Open this publication in new window or tab >>Breast cancer screening with mammography of women 40-49 years in Sweden
2014 (English)Doctoral thesis, comprehensive summary (Other academic)
Alternative title[sv]
Mammografiscreening i ålder 40-49 år i Sverige
Abstract [en]

Background The debate regarding the lower age limit for mammography service screening is old and lively; a product in part of the lower breast cancer risk in younger ages as well as the limited data available for studies of the younger age group. Recently the idea of inviting only high risk groups has gained momentum, however high risk might not be equivalent to greater benefit from screening. Therefore, there is a need for information on effectiveness of screening as it relates to young women and to specific risk groups. To this end, this thesis evaluates mammography screening for the age group – 40 to 49 year old women – in terms of breast cancer mortality reduction in total and in subgroups based on breast cancer risk factors. Overdiagnosis of mammography screening is also evaluated for women 40 to 49 years old. In addition, this thesis presents a statistical method to estimate this effectiveness and to test for differences in effectiveness between subgroups adjusted for non-compliance and contamination.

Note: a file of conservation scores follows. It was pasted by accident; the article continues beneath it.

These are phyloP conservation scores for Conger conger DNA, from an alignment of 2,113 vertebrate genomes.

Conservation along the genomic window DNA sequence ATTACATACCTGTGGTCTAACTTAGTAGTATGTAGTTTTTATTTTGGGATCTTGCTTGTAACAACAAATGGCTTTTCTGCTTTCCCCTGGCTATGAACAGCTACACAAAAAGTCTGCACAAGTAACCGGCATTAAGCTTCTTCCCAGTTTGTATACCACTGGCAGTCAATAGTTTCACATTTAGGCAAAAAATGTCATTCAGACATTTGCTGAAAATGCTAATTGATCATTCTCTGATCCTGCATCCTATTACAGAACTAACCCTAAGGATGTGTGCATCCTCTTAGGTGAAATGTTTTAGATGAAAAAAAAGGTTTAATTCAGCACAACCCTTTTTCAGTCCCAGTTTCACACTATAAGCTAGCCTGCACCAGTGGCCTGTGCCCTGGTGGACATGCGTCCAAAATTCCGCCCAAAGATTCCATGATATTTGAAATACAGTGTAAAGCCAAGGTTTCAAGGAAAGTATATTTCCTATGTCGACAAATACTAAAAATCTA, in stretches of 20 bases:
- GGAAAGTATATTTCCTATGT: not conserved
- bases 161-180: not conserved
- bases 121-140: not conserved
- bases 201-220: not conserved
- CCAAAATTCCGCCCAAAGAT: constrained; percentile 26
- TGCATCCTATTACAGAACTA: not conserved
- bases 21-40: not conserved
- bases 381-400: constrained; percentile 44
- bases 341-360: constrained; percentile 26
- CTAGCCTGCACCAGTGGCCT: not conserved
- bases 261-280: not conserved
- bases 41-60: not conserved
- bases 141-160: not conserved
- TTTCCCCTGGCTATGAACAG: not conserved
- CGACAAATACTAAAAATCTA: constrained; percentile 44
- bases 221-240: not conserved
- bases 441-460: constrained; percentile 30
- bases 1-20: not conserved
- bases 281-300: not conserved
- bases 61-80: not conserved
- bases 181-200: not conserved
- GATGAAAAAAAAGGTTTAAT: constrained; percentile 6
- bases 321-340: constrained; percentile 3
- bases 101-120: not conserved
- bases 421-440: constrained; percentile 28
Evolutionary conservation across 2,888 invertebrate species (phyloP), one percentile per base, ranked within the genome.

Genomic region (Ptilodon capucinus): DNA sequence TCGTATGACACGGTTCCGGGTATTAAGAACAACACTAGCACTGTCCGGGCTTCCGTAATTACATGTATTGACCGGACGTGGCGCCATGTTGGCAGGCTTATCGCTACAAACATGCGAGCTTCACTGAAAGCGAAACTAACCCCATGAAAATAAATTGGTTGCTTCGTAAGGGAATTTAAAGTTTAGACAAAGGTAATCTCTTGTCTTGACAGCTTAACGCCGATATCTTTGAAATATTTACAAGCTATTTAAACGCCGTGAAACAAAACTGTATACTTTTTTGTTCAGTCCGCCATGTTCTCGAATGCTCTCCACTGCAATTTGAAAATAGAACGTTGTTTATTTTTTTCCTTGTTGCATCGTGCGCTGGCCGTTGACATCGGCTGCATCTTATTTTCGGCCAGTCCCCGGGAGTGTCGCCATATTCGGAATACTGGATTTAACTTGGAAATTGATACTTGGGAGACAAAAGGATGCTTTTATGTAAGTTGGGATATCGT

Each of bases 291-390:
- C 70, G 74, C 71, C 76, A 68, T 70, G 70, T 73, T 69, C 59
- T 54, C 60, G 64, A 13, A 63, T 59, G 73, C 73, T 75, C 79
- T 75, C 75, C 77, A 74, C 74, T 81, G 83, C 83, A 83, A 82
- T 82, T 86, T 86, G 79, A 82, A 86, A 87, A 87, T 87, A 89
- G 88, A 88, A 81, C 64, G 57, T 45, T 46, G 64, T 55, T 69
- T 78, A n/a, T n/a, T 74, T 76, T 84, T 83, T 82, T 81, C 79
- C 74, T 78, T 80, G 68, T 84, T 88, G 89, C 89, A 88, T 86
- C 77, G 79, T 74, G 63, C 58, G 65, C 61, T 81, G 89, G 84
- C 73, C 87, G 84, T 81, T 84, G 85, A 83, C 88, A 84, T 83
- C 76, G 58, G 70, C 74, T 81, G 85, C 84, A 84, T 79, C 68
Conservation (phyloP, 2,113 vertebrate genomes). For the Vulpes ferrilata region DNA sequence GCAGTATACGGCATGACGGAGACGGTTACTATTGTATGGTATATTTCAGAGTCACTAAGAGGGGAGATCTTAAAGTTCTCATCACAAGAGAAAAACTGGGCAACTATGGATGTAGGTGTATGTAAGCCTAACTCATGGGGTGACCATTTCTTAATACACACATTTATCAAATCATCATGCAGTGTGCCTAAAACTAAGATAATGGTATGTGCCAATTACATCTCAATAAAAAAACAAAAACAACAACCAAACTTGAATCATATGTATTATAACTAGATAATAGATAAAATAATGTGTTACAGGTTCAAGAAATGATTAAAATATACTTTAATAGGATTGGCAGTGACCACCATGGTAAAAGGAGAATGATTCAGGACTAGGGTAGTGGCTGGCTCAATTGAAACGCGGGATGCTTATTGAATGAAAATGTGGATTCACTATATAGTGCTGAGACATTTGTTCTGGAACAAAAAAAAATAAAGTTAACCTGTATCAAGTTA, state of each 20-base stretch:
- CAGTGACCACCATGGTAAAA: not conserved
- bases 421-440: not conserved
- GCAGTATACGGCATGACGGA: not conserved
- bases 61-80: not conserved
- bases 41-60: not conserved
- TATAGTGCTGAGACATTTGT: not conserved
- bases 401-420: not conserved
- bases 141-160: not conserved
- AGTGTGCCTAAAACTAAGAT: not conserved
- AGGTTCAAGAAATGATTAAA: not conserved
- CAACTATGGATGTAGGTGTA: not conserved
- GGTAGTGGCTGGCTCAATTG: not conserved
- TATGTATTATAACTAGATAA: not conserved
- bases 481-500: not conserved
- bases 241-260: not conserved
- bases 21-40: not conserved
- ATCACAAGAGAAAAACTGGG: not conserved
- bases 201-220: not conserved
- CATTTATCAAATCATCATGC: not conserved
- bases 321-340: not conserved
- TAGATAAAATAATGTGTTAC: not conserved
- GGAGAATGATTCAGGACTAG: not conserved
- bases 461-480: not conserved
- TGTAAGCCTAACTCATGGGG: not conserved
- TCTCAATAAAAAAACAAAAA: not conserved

Methods The studies of this thesis are based on data from the Screening of Young Women (SCRY) database. The SCRY database consists of detailed information on diagnosis, death, screening exposure and risk factors for breast cancer cases and population size by year (between 1986 and 2005) and municipality for women in Sweden between 40 and 49 years old. The material was divided into a study group consisting of the counties that invited women in the age group 40-49 years to mammography screening, and a contemporaneous control group consisting of the counties that did not. Effectiveness was estimated in terms of rate ratios for two different exposures (invitation to and participation in screening), and overdiagnosis for subsequent screening was estimated adjusting for lead time bias. Defining a reference period enabled adjustment for possible underlying differences in breast cancer mortality and incidence. A statistical model for adjusting for non-compliance and contamination in randomised controlled trials was further developed to allow for adjustment in cohort studies using a Poisson model with log-linear structure for exposure and background risk.